The Emergency Department Action in Smoking Cessation (EDASC) trial: impact on delivery of smoking cessation counseling.
ABSTRACT: The focus on acute care, time pressure, and lack of resources hamper the delivery of smoking cessation interventions in the emergency department (ED). The aim of this study was to 1) determine the effect of an emergency nurse-initiated intervention on delivery of smoking cessation counseling based on the 5As framework (ask-advise-assess-assist-arrange) and 2) assess ED nurses' and physicians' perceptions of smoking cessation counseling.The authors conducted a pre-post trial in 789 adult smokers (five or more cigarettes/day) who presented to two EDs. The intervention focused on improving delivery of the 5As by ED nurses and physicians and included face-to-face training and an online tutorial, use of a charting/reminder tool, fax referral of motivated smokers to the state tobacco quitline for proactive telephone counseling, and group feedback to ED staff. To assess ED performance of cessation counseling, a telephone interview of subjects was conducted shortly after the ED visit. Nurses' and physicians' self-efficacy, role satisfaction, and attitudes toward smoking cessation counseling were assessed by survey. Multivariable logistic regression was used to assess the effect of the intervention on performance of the 5As, while adjusting for key covariates.Of 650 smokers who completed the post-ED interview, a greater proportion had been asked about smoking by an ED nurse (68% vs. 53%, adjusted odds ratio [OR] = 2.0, 95% confidence interval [CI] = 1.3 to 2.9), assessed for willingness to quit (31% vs. 9%, adjusted OR= 4.9, 95% CI = 2.9 to 7.9), and assisted in quitting (23% vs. 6%, adjusted OR = 5.1, 95% CI = 2.7 to 9.5) and had arrangements for follow-up cessation counseling (7% vs. 1%, adjusted OR = 7.1, 95% CI = 2.3 to 21) during the intervention compared to the baseline period. A similar increase was observed for emergency physicians (EPs). ED nurses' self-efficacy and role satisfaction in cessation counseling significantly improved following the intervention; however, there was no change in "pros" and "cons" attitudes toward smoking cessation in either ED nurses or physicians.Emergency department nurses and physicians can effectively deliver smoking cessation counseling to smokers in a time-efficient manner. This trial also provides empirical support for expert recommendations that call for nursing staff to play a larger role in delivering public health interventions in the ED.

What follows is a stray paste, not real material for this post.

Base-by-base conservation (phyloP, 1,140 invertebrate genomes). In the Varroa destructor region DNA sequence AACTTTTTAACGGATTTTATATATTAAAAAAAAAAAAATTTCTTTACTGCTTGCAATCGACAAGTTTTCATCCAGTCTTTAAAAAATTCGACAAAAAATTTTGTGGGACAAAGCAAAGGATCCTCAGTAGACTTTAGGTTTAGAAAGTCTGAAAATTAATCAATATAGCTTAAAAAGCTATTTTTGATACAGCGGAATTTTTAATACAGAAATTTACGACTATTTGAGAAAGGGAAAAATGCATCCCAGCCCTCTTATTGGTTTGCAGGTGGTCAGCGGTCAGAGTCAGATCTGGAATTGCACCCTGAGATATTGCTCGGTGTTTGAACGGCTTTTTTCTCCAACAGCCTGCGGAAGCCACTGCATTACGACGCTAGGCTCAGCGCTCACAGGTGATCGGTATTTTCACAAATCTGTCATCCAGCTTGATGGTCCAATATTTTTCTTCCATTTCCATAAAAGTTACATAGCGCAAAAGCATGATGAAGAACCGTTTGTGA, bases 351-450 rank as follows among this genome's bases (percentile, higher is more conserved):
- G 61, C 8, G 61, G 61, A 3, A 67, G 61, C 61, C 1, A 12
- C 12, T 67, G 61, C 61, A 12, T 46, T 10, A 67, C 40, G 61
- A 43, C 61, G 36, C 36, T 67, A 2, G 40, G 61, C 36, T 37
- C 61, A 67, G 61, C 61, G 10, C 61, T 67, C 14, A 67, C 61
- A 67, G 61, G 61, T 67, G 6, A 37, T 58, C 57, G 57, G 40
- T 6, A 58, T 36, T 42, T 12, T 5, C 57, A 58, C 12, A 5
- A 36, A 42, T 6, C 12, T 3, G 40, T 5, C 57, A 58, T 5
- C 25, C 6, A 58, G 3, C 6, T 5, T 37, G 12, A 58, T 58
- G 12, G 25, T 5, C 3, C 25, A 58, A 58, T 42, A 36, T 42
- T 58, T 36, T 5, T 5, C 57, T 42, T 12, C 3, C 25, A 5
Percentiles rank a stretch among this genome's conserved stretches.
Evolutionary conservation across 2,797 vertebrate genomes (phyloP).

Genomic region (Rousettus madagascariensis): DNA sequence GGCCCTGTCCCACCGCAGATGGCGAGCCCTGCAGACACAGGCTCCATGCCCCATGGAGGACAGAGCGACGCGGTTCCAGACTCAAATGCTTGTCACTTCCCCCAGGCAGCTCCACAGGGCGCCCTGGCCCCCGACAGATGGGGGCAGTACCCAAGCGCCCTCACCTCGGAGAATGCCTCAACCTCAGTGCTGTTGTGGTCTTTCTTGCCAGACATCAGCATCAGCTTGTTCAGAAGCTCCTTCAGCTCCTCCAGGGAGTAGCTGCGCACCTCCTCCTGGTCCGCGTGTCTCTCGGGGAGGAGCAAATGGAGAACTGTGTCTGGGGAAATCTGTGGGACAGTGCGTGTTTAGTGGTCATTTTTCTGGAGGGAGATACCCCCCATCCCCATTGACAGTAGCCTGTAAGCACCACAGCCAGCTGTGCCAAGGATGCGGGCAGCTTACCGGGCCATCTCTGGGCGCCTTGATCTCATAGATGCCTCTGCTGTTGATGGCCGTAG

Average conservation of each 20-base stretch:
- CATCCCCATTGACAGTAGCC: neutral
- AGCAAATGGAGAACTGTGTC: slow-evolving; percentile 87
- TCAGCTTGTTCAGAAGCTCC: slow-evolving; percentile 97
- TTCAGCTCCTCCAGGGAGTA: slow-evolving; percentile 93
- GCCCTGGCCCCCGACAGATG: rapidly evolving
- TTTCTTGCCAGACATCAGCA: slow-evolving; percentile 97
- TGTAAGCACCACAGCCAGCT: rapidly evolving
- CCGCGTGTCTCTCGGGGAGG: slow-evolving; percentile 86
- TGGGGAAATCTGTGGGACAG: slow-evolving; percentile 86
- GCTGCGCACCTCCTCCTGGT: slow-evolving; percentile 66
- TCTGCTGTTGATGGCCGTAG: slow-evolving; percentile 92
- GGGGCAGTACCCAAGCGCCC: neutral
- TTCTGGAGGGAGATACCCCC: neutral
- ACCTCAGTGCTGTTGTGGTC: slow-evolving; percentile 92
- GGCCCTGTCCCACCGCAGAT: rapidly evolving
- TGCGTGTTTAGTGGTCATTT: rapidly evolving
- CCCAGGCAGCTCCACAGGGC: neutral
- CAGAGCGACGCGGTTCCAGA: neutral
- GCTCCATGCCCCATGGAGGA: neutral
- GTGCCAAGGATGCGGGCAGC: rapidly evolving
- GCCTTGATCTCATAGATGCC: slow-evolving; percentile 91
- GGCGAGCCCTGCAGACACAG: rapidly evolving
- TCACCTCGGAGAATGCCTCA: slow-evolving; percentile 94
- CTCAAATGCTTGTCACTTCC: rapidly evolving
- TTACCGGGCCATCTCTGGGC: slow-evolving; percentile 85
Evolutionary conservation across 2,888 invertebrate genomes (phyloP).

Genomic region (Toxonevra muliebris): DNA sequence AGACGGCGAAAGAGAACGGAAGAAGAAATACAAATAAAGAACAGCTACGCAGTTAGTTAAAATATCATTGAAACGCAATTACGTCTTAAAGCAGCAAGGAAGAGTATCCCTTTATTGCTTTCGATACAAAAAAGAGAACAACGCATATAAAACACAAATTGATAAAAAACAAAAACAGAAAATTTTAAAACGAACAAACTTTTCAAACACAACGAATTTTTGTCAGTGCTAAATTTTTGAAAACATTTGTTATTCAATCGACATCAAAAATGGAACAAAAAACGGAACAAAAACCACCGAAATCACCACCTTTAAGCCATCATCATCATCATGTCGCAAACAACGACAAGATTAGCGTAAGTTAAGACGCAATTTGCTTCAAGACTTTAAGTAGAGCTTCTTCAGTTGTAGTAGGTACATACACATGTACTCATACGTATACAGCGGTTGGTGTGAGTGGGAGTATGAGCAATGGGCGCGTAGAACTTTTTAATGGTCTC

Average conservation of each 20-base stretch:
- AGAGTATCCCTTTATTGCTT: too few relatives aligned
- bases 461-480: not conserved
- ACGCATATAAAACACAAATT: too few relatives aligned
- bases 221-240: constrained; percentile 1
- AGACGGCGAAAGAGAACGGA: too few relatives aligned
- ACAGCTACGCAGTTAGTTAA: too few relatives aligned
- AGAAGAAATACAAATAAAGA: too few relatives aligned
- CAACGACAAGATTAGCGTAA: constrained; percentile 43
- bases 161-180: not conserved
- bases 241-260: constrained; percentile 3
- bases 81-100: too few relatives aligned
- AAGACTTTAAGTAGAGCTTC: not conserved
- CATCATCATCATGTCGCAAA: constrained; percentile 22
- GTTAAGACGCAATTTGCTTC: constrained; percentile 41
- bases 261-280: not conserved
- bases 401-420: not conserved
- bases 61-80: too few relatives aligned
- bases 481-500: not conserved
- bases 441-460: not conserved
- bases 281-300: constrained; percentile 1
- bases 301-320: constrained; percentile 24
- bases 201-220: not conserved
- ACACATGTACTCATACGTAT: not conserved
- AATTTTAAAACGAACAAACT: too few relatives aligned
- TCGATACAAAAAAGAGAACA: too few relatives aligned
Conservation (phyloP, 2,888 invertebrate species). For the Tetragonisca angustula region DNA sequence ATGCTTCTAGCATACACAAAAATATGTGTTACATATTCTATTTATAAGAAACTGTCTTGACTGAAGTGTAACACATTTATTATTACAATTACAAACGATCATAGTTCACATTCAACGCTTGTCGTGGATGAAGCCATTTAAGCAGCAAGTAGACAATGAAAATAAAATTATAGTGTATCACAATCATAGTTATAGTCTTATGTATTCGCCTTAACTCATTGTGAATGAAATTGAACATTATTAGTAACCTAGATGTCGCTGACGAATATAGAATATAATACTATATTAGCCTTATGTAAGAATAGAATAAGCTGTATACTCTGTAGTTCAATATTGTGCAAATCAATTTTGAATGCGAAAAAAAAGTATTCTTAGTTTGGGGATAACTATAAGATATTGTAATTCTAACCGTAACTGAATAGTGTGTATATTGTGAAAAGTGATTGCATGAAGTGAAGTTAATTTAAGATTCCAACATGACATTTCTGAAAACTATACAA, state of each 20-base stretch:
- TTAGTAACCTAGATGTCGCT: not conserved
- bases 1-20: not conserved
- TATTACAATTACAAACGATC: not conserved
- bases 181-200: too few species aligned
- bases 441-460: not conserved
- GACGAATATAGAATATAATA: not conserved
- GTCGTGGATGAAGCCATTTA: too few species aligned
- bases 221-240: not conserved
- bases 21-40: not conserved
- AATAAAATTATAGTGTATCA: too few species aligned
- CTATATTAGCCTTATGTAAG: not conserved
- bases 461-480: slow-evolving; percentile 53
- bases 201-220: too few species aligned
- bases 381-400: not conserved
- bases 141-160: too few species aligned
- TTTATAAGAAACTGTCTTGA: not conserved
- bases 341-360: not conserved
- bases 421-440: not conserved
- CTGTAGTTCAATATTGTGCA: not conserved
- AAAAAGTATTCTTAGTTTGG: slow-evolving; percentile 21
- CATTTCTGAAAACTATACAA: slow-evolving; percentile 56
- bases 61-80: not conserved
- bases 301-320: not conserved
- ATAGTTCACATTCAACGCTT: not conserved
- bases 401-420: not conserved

Project description:The focus on acute care, time pressure, and lack of resources hamper the implementation of smoking cessation guidelines in the emergency department (ED). The purpose of this study was to determine whether an emergency nurse- initiated intervention based on the 5A's (Ask-Advise-Assess-Assist-Arrange) framework improves quit rates.We conducted a pre-post implementation trial in 789 adult smokers who presented to two EDs in Iowa between August 13, 2008 and August 4, 2010. The intervention focused on improving delivery of the 5A's by ED nurses and physicians using academic detailing, charting/reminder tools, and group feedback. Performance of ED cessation counseling was measured using a 5A's composite score (ranging from 0 to 5). Smoking status was assessed by telephone interview at 3- and 6-month follow-up (with biochemical confirmation in those participants who reported abstinence at 6-month follow-up).Based on data from 650 smokers who completed the post-ED interview, there was a significant improvement in the mean 5A's composite score for emergency nurses during the intervention period at both hospitals combined (1.51 vs. 0.88, difference = 0.63, 95% confidence interval [CI] [0.41, 0.85]). At 6-month follow-up, 7-day point prevalence abstinence (PPA) was 6.8 and 5.1% in intervention and preintervention periods, respectively (adjusted odds ratio [OR] = 1.7, 95% CI [0.99, 2.9]).It is feasible to improve the delivery of brief smoking cessation counseling by ED staff. The observed improvements in performance of cessation counseling, however, did not translate into statistically significant improvements in cessation rates. Further improvements in the effectiveness of ED cessation interventions are needed.